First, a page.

I sat in the front seat of the car next to my husband with my grown daughter in the backseat. We love road trips and are normally chatty and animated in that first 30 minutes of traveling bliss. Our excitement is high and the anticipation of seeing landscape outside of cacti and sagebrush is pretty stimulating. I’m cracking jokes and getting ready to make the first Snapchat of the trip to start us off when I turn to tell my daughter to think of something funny to perform. She’s looking out the window with bold pink earbuds nestled securely in her ears as she mouths song lyrics to the car window. “Sara! Really!? I’ve been talking to you for ten minutes and you haven’t heard a word I’ve said!” I stared at her with my jaw hung open and had to do a quick glance at my phone to make sure I didn’t just Snapchat my little tantrum (I didn’t).
I can’t blame her really…
Every time we are in the car she wants music cranked and her dad and I usually growl, “Can’t we all just talk instead?” Honestly, she probably figured she’d jump on the self-entertainment wave before we had a chance to deny her music request. No wonder she usually prefers to take her own car. At the sight of the phone in my hand, she hid her face and moaned, “Mom, don’t take a Snapchat of me right now!” We missed ten minutes of dialogue (that she was clueless of anyway) and all she notices is the phone in my hand set to video her? I scowled and turned around.
It’s funny, honestly. We all do it. My co-workers will walk into our shared office and start chatting away about something only to realize that I’m not paying attention because I have earbuds in while I watch a training video (too many distracting announcements over our school PA system). I’ve been in a room full of my family members (we’re a loud family) and want to watch a YouTube video and pop in earbuds so I can hear it. My friend wears earbuds to bed so she can listen to music to help her sleep at night.
Communication today is optional.
We can easily shut the world out with little plastic spaceships plugged into our ears. What power! Have you ever walked by someone and said, “Hello”, and felt snubbed until you see the thin cords snaking out from under their shirt up to their ears? It’s a humbling experience. Better yet, you notice someone laughing or smiling about something they are hearing in their little private world and feel left out? Talk about a complex…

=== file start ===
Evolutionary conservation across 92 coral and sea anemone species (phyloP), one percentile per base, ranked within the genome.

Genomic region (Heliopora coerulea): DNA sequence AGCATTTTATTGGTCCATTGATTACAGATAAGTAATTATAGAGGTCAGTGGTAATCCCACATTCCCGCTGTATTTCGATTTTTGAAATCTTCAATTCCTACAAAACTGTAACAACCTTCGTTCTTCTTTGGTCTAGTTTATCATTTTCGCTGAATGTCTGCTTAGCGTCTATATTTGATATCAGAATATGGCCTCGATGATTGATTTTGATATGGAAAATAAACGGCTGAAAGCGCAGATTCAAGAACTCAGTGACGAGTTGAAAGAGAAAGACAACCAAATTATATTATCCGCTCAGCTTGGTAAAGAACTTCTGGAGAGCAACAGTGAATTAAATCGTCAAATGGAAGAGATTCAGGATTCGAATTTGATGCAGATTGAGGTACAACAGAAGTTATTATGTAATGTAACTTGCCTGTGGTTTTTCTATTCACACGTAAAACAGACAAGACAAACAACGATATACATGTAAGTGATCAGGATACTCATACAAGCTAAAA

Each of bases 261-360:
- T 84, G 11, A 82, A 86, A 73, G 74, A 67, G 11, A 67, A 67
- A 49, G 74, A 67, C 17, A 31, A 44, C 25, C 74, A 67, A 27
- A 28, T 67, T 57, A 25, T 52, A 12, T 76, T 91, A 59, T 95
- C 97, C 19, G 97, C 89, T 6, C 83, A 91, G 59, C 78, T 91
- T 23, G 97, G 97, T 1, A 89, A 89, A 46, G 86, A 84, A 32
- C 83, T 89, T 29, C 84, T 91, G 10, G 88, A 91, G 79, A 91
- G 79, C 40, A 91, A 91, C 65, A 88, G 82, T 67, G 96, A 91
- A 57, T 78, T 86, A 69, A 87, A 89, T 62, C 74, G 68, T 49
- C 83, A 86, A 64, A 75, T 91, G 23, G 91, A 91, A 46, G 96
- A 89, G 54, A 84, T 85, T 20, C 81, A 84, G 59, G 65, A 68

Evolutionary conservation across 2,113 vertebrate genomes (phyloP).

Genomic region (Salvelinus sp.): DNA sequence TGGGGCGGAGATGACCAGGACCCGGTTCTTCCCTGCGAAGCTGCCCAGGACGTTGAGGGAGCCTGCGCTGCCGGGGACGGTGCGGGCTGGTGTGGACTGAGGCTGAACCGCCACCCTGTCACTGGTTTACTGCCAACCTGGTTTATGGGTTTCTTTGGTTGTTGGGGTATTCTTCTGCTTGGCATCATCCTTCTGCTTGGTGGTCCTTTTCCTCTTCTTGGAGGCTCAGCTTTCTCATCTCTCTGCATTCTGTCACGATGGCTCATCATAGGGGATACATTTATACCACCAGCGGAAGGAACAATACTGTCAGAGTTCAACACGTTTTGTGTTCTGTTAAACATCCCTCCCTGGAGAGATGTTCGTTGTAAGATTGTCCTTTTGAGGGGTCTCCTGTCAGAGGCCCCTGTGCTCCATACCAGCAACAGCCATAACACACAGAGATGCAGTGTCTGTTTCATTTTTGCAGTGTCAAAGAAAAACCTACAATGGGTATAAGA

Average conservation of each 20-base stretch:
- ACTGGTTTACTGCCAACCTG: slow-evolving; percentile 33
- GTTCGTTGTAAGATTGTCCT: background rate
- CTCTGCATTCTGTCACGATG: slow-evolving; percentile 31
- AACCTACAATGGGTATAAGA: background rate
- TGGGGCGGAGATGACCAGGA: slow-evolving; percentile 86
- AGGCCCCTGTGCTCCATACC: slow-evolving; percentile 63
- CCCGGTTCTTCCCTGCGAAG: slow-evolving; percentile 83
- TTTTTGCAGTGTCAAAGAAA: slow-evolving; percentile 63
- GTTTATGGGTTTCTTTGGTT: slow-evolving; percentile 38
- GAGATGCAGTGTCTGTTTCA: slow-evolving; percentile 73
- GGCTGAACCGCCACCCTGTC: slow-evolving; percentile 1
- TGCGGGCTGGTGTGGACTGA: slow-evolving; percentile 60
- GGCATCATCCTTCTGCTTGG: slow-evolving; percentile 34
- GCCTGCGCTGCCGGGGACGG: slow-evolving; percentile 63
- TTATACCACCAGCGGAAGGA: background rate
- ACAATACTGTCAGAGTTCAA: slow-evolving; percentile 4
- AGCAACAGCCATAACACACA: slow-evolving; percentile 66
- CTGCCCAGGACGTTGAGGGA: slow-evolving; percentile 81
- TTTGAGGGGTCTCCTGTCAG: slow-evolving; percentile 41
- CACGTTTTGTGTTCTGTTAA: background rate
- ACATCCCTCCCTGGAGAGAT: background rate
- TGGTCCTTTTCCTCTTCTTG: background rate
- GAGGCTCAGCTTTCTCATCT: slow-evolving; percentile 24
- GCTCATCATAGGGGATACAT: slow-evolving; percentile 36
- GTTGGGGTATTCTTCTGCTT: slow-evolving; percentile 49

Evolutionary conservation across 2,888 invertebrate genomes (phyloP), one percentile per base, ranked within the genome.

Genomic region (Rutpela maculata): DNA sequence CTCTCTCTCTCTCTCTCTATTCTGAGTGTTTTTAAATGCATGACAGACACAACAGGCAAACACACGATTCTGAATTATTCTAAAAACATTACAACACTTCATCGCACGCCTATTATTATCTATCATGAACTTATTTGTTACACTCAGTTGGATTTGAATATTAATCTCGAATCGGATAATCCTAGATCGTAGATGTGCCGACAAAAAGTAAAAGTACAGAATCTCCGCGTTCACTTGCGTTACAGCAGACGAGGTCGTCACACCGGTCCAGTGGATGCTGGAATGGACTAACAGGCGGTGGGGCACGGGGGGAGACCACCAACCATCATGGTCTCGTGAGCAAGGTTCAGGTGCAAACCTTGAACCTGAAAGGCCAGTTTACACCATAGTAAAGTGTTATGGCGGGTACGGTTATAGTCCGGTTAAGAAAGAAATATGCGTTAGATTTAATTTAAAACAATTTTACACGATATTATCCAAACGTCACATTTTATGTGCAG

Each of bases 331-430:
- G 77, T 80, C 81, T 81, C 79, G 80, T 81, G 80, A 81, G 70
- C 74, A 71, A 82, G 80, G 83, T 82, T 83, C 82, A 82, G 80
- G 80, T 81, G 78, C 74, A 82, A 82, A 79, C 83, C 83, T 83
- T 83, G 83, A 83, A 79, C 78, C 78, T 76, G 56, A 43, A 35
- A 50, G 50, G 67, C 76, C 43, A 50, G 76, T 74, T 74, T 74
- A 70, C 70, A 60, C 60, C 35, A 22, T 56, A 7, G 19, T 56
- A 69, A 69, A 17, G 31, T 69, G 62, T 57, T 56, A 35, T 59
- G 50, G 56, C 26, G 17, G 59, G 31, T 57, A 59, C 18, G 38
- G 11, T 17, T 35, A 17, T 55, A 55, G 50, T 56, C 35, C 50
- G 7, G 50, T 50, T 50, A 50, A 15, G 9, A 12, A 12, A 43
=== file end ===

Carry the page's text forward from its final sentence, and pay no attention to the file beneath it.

I went to sub in a middle school where half the students listened to music with buds in their ears while they did independent work. What ever happened to the problem of talking in class? Now, class was so quiet, I was getting drowsy. Good thing there wasn’t a fire alarm as loud as some of them surely had their music turned up.
Let’s just imagine scenarios where you are blissfully dusting the living room while you listen to music with your earbuds in and a serial killer creeps into the house. Not likely, I know, but…just saying. Have you ever had to wave your hand in front of someone’s face just to get their attention because they can’t hear you? I’m a sign language interpreter and am often tempted to petition Congress to pass a federal law that everyone learn sign language so they can still communicate while they block their ears with the 80s greatest hits. It’s a crying shame when I have to send you a text message from the kitchen to call you to dinner because no amount of screaming on my part is going to get your attention.
How do we reconnect?
A recent TED Talk from Sherry Turkle, “Connected, but Alone”, shed some light on the subject. This is an excellent talk by Turkle on the tug-of-war between technology and human relationships. My main takeaway from the talk that relates to my feelings of the over-assault of earbud invasion is that, when we are in close proximity of another person and we could possibly strike up a meaningful conversation – why not go for it? Sure, we sometimes need to block out distractions with, um, another distraction. And I totally get that a jogger will be more motivated by jamming to music over pounding the pavement to obnoxious freeway noise. But, if we can “unplug” – let’s do it. Let’s talk. Let’s share laughs.
Even better, let’s get this road trip entertainment going – together.